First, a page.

Miss Macintosh thought for a moment, and leaned on her cane; stood upright, walked to the lavatory, and closed the door behind her. She came back out again, blinked her eyes, and sat in her chair.
“There was a time I saw candlelight coming from the doorway, and I looked in, and saw my mother on her knees with her head bowed. I tiptoed to my room, and lay down on my bed, and thought about Mrs. Prescott, and how she knew more than she said. I must have fallen asleep, for the next I knew, I was awakened by something hovering over me.”
‘Josh sends his love,’ said a voice.
‘Mom, is that you?’
‘I saw Josh; he sends his love.’
‘Mom you’re scaring me.’
‘No, honey, it’s all right.’
‘Go to bed, Mom.’
‘Josh needs a haircut.’
‘Is Dad home?’
‘Your father is a very important man. I hope you know that, Betsy.’
‘You see how much he works?’
“We heard the front door open.”
‘Good night, honey.’
“I felt a kiss on my forehead, and lay in the dark until the dark of sleep.”
“Then one day, Mrs. Prescott sent home a note with me. My mom sighed, ‘Oh God,’ when she read it, and answered, ‘Tell her, I guess so.’ The next morning, I stopped at Mrs. Prescott’s doorway, and said, ‘yes’ to a smiling Mrs. Prescott looking over the rims of her glasses. I got home from school that day, and my mom had the tea ready at three-thirty when Mrs. Prescott drove into the driveway. I stood by the doorway and said hello before going into my room. Mrs. Prescott told me what happened. She said she sat in a straight-backed chair, and my mom sat on the couch, and she talked about the golf tournament that weekend.”
‘I didn’t think Phil Sheridan was that good of a golfer,’ she commented.
‘Oh Gracious, I always thought he was a duffer,’ my mom said in a loud voice, ‘Sugar?’
‘These are Irish biscuits; quite good.’
‘Does Mr. Macintosh still play?’
‘Oh Mercy, no, he’s much too busy.
‘Does Josh play?’
“My mom gasped.”
‘He dabbled in it before giving it up.’
‘That’s right, football?’
‘Yes, that’s right. Several colleges are looking at him.’
‘Didn’t I read his obituary?’
“My mom looked at the floor. Then, she explained,”
‘My son Josh is away for a visit; I expect him back next week.’
“Mrs. Prescott told me she felt sad. She bowed her head, and began to speak,”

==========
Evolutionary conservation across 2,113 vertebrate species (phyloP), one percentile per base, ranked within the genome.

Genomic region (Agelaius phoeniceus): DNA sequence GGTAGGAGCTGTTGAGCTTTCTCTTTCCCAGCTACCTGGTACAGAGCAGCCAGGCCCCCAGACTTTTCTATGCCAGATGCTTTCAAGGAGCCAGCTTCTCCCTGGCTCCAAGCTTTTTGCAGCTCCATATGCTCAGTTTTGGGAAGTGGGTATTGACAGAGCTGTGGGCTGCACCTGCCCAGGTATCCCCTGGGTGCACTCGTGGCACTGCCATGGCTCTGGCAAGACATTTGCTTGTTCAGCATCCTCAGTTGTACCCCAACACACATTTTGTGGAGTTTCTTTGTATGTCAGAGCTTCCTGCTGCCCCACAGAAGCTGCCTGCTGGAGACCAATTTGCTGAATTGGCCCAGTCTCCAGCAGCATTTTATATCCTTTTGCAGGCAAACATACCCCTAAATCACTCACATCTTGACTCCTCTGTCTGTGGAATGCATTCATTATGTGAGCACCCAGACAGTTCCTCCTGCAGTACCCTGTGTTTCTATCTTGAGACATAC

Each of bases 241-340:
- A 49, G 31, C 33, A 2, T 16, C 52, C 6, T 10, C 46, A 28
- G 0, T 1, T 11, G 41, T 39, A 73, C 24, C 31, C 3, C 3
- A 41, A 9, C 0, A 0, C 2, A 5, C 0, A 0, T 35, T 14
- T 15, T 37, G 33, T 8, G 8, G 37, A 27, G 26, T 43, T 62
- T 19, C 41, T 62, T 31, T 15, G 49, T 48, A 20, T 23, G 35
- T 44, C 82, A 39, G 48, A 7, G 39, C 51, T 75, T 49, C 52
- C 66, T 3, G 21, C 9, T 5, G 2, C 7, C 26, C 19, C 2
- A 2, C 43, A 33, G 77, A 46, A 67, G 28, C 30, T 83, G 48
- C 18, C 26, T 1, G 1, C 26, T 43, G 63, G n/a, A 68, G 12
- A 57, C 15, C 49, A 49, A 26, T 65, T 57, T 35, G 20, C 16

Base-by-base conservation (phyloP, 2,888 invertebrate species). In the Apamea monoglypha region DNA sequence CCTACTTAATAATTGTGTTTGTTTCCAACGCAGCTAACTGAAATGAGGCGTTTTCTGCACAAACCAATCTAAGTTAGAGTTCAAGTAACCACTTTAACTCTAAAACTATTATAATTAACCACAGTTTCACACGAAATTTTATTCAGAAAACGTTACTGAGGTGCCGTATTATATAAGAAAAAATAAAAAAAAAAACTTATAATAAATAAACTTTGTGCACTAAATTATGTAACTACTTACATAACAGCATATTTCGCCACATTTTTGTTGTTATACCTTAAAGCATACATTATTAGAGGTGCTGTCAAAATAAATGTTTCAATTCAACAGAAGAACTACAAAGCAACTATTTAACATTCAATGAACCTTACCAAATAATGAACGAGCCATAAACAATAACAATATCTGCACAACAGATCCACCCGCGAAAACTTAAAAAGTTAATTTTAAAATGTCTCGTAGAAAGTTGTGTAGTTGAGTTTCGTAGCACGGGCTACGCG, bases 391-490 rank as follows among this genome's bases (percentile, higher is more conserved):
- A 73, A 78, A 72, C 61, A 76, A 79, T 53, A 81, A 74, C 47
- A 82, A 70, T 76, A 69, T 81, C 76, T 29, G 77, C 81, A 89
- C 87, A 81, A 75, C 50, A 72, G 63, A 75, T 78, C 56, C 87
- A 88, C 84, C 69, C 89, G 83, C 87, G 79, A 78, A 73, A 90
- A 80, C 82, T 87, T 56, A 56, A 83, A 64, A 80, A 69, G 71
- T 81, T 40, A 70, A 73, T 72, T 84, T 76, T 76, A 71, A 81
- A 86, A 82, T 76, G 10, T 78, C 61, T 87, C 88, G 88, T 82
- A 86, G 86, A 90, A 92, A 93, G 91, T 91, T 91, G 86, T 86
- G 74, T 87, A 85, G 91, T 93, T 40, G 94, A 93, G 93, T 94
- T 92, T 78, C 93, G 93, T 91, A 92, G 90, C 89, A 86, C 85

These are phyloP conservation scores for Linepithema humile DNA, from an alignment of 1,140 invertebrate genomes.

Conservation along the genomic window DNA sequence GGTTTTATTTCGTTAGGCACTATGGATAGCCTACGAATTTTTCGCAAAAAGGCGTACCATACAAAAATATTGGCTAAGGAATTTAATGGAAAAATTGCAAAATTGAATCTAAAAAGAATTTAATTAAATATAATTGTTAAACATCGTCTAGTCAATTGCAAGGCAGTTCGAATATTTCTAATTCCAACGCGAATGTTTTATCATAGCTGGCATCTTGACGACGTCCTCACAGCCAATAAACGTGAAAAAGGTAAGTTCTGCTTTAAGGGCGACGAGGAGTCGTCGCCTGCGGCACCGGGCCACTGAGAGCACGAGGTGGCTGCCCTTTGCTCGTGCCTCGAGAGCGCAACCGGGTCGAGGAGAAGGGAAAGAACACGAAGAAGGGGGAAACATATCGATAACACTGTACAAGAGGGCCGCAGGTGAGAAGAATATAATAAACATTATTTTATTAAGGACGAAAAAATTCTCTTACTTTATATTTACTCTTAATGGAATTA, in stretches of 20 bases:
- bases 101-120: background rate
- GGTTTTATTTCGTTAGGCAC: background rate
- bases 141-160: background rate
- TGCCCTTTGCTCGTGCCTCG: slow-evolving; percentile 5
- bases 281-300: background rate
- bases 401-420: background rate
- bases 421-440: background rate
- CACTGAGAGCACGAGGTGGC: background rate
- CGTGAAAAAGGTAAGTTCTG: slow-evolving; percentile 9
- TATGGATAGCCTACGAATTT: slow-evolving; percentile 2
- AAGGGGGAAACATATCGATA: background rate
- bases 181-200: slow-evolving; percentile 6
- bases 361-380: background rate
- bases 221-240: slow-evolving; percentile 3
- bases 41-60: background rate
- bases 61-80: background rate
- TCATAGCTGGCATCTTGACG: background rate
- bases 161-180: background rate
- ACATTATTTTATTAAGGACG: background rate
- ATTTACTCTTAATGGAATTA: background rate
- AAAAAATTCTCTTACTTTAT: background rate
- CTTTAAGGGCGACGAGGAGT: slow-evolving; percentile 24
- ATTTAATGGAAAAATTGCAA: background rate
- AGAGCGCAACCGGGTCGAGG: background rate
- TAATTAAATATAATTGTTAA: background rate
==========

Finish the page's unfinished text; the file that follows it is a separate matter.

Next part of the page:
‘It was the summer of 1965 that my son, Benjamin, went with his room-mate to Alabama to help with voter registration. The boys had two weeks because his room-mate, whose name was Hanson, had to come back north for football practice; he was a big boy who wasn’t afraid of much. They lived with Negro families. They were walking a girl down a country road one night when a pickup truck drove slowly by them and stopped. Four boys got out stinking of whisky and approached them. They had grins on their faces as they said the most lewd things to the girl. One of the boys reached out to grab her, and Benjamin’s room-mate grabbed him by the throat and squeezed until he took back his hand. The other boys backed slowly away, and they got into the pick-up and drove slowly away. Two nights later Benjamin disappeared. The sheriff said he thought Benjamin must have gotten homesick. My husband and I along with the Hanson family appealed to The Department of Justice to investigate what happened. They found Benjamin in a shallow grave with his throat slashed. A couple of weeks later, they arrested two brothers named Gowrie who were acquitted by an all – white grand jury a month later. The two brothers lived out their natural lives in peace and quiet. I had experienced an evil more powerful than a mother’s love for her son; I was humbled and helpless. I was left with a knowledge most people don’t have, and everyday I dedicate myself to the healing of my fellow man.’ Mrs. Prescott painfully smiled. The only sound was the wind in the leaves.